Re: how can i turn /dev/null into an MTA?
On 2009-04-14 15:33 +0200, Randy Kramer wrote:
> On Tuesday 14 April 2009 09:08:41 am Dirk wrote:
>> Douglas A. Tutty wrote:
>> > Unix without an MTA???
> To me, that's a wonderful idea--in fact, that's the way I ran my
> Mandriva2006 system for the last 3 years. I just used kmail like a
> Windows mail client, receiving mail (directly (from my ISP)) using pop3
> and sending mail (directly (to my ISP)) using SMTP.
Such a setup is quite common these days -- Ubuntu does not ship an MTA
in their default installation either. But when you think of the many
small tools that can send mail more or less automatically, an MTA still
makes sense. Even if these tools support SMTP (not all do), you have to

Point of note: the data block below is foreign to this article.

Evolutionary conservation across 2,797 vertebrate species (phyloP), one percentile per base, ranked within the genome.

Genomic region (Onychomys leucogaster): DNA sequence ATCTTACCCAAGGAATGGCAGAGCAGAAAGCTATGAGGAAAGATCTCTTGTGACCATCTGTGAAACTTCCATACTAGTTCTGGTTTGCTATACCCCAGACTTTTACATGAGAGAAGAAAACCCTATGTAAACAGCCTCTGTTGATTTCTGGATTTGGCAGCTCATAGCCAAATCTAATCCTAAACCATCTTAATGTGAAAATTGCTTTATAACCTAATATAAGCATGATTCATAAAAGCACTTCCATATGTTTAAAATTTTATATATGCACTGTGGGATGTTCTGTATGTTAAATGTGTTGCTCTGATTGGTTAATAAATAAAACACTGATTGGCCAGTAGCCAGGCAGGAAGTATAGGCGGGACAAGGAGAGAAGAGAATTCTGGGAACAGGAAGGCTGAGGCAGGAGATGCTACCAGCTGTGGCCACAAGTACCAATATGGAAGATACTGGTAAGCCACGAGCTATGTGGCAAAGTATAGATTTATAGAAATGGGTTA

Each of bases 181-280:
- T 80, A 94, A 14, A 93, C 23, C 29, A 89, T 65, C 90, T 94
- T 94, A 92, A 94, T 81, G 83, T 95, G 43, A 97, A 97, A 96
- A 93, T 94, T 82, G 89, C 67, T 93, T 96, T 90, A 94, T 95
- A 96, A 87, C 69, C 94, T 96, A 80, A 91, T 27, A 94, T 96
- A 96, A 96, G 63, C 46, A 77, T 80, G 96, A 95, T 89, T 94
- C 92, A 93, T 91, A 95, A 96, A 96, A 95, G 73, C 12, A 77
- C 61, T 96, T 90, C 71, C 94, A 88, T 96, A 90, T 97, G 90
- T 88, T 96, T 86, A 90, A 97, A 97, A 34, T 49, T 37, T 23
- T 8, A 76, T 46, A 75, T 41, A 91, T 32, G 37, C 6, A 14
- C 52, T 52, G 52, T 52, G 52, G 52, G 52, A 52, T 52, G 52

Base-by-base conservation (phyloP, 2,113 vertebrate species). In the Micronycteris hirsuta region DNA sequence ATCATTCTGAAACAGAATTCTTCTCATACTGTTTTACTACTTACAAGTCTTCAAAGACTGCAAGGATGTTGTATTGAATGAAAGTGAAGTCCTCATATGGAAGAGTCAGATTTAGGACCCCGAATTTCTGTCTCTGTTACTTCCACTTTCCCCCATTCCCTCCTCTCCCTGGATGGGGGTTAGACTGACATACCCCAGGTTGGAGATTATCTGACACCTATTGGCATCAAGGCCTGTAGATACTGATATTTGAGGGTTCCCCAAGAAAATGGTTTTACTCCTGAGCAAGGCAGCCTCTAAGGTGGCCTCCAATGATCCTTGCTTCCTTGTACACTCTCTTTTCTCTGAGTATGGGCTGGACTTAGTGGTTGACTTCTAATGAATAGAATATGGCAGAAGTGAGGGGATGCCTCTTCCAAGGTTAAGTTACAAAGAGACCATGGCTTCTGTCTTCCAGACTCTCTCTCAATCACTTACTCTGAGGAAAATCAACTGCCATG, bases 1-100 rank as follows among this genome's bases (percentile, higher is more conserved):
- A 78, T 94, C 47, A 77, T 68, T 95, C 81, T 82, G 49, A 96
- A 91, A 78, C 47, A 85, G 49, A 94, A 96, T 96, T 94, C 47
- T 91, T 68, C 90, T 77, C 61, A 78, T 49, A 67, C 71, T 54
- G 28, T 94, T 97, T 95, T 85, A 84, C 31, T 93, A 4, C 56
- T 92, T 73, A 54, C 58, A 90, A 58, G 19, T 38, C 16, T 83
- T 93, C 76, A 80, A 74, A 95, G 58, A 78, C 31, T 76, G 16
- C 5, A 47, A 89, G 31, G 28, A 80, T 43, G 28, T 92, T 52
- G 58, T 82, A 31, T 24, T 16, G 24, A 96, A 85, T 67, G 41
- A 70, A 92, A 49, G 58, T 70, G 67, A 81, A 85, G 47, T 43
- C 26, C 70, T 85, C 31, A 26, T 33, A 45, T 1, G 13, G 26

tell the SMTP server and your password to each of them.
With an MTA, you only have to configure _one_ program instead. And
sending mail may become faster as well -- your MUA does not have to wait
for the SMTP server's response. This is especially useful if it is not
multithreaded (as is the case in Emacs, for instance).
> I did find a way to put a soft linked file in my local kmail folders so
> I could get email sent to the administrator--this was something like a
> hard link to the normal location of root's email spool
> (maybe /var/mail/root?).
Well, for this to work you need an MTA that does local delivery anyway.
> Why would somebody need an MTA for a (normal) desktop?
Local delivery of messages from cron jobs is probably the most common
case. I would not like to dispense with that.